Steps to Perfect Zipper Installation

Lisa Stewart

A badly installed zipper can really detract from the overall look of a bag. Some bag makers are hesitant to try patterns with visible zippers and feel they lack the skills or experience to do a good job. Patricia has been complimented on her zipper instructions in her patterns. 

Let's look at the steps for installing a Recessed Zipper and a Zipper Pocket (shown on the exterior in the tutorial, but the same principle applies to an interior zipper pocket). You can practice these techniques on scraps of fabric. Be sure to note the tips for fine-tuning your zipper installation.

Terminology used:

SA - Seam Allowance

RS/RST - Right Side/Right Sides Together

WS/WST - Wrong Side/Wrong Sides Together

Note that a zipper foot is not required when inserting a zipper. You can use a regular zig zag presser foot and move your needle left or right as needed for the necessary seam allowance.


1. Fold the zipper back 90 degrees on each side and stitch to hold in place.

2. On all four zipper plackets, press under 1/2" to the WS on all short edges. Do not move your iron back and forth - firmly press to get a nice straight edge. Verify that all plackets are the same size after pressing and adjust if needed. 

3. With the zipper and one zipper placket RST, line up the long edge with the edge of the zipper, with the folded placket extending 1/4" beyond the open end of the zipper. Baste the zipper edge to the placket with 1/4" SA. 

TIP 1: Use clips instead of straight pins. You'll be able to keep your edges nicely aligned, and you won't get the "bump" that straight pins can cause. Also, clips are quicker to remove and won't snag on the zipper tape.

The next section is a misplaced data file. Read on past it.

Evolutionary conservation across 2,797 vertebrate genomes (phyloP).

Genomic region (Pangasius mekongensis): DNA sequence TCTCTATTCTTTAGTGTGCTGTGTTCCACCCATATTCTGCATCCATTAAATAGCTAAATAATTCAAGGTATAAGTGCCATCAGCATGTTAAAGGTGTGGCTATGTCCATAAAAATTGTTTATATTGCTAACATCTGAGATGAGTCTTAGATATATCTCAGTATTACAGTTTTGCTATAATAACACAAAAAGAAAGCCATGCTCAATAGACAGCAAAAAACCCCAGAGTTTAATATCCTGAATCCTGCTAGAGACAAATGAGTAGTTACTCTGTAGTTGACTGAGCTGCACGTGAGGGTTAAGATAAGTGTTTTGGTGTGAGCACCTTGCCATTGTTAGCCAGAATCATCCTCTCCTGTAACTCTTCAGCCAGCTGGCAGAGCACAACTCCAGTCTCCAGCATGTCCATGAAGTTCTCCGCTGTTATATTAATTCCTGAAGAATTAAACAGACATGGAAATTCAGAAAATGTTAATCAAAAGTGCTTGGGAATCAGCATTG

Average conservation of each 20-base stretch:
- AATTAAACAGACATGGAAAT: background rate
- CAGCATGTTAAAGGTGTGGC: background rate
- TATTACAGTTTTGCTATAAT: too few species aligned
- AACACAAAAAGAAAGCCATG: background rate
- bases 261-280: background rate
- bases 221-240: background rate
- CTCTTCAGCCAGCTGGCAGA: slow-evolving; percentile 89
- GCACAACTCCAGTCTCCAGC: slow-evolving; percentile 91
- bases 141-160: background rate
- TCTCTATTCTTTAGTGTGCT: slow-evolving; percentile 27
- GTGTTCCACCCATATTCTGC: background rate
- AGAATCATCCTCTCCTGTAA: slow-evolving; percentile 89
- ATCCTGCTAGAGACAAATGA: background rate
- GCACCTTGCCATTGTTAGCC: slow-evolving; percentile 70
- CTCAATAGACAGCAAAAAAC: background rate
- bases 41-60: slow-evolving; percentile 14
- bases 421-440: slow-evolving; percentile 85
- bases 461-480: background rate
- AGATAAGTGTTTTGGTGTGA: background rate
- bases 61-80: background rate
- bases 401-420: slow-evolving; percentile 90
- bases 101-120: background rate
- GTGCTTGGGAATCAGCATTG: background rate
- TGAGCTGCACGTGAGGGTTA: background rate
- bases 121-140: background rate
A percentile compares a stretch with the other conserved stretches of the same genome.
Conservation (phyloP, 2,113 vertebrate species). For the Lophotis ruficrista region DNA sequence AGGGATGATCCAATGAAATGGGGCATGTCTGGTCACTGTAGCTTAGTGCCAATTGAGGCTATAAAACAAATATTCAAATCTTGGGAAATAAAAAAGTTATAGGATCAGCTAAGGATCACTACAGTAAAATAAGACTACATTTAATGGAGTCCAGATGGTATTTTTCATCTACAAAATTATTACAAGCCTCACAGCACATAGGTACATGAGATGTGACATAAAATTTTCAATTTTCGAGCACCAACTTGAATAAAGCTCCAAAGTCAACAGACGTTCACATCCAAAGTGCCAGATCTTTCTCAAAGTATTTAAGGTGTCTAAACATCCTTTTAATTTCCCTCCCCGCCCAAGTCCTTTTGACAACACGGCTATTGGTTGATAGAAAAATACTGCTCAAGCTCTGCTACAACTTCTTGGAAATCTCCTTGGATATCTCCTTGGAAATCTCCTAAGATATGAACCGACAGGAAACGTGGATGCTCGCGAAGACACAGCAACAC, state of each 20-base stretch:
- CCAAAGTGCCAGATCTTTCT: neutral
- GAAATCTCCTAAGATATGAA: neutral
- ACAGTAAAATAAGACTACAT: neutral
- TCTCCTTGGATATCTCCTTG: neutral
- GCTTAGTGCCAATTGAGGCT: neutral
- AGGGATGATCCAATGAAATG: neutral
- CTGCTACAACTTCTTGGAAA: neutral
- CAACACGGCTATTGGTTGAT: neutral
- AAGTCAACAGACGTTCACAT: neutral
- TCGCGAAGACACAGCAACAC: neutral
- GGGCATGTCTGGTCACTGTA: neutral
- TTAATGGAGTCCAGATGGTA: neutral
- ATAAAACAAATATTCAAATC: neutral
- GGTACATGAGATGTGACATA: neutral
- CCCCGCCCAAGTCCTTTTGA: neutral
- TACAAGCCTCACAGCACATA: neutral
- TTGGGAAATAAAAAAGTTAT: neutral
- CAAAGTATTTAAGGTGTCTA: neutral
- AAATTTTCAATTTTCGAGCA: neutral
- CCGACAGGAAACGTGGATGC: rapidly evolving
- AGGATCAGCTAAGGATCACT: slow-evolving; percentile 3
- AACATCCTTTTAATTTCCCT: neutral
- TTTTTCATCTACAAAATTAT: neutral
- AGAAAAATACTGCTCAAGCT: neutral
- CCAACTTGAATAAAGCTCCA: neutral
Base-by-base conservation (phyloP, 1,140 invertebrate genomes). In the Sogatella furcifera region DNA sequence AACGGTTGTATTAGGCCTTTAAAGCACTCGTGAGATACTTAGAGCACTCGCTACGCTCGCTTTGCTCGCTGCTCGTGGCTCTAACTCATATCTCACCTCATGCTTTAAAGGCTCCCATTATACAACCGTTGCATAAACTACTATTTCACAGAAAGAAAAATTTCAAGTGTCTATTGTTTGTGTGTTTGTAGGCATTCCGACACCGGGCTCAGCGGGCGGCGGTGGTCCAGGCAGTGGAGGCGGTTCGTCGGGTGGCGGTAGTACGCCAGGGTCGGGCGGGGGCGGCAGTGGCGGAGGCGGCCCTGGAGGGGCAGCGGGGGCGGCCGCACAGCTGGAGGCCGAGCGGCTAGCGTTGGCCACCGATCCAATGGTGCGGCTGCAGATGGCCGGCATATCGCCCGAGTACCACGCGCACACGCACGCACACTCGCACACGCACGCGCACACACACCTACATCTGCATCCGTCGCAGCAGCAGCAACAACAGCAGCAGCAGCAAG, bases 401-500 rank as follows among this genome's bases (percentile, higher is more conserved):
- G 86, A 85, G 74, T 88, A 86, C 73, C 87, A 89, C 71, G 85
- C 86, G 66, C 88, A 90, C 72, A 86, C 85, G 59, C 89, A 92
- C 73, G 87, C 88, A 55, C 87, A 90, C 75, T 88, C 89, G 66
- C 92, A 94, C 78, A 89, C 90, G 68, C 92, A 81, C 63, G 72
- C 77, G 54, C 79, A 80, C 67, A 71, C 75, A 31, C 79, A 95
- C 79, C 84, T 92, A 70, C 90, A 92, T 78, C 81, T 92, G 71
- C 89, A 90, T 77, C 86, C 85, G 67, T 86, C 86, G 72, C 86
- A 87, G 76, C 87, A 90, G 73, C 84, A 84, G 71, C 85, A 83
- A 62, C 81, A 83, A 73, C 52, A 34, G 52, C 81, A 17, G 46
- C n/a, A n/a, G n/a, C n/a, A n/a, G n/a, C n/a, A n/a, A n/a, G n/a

4. Lay a second zipper placket RS down on top of the WS of the zipper, sandwiching the zipper between the two plackets. Be sure to line up the folded short edges for a nice finished product (these are the edges you stitched back at 90 degrees in Step 1). Stitch the basted edge with a 3/8" SA.

5. Fold back the zipper placket and press away from the zipper. Repeat steps 3 and 4 on the other side of the zipper. 

TIP 2: Pressing well is an important step before top stitching. Use firm pressure and do not iron back and forth. Be cautious of the metal zipper teeth getting very hot. Allow to cool.

6. Flip both zipper plackets back and press. Take the time to make sure your pressing results in a nice even line. Moving the iron can cause distortion and a wavy line. Top stitch 1/8" all around with a stitch length of 4 mm. 

TIP 3:  When stitching close to the zipper teeth, stop when you approach the zipper tab with your needle down. Raise the presser foot, move the zipper tab beyond the needle where you have already stitched, and then continue. You may need to do this several times as you install a zipper in order to insure a nice even line of stitching along the zipper teeth. Also, by using a 4 mm stitch length, your top stitching shows nicely, it is less likely to bunch as your presser foot moves along quickly, and if you don't like it, it is easy to pick out (if you're using cotton fabric!). Remember, practice on scraps if you're not sure. Make sure to have the same thickness as the layers you will be stitching - improvise for the zipper layer with another piece of fabric.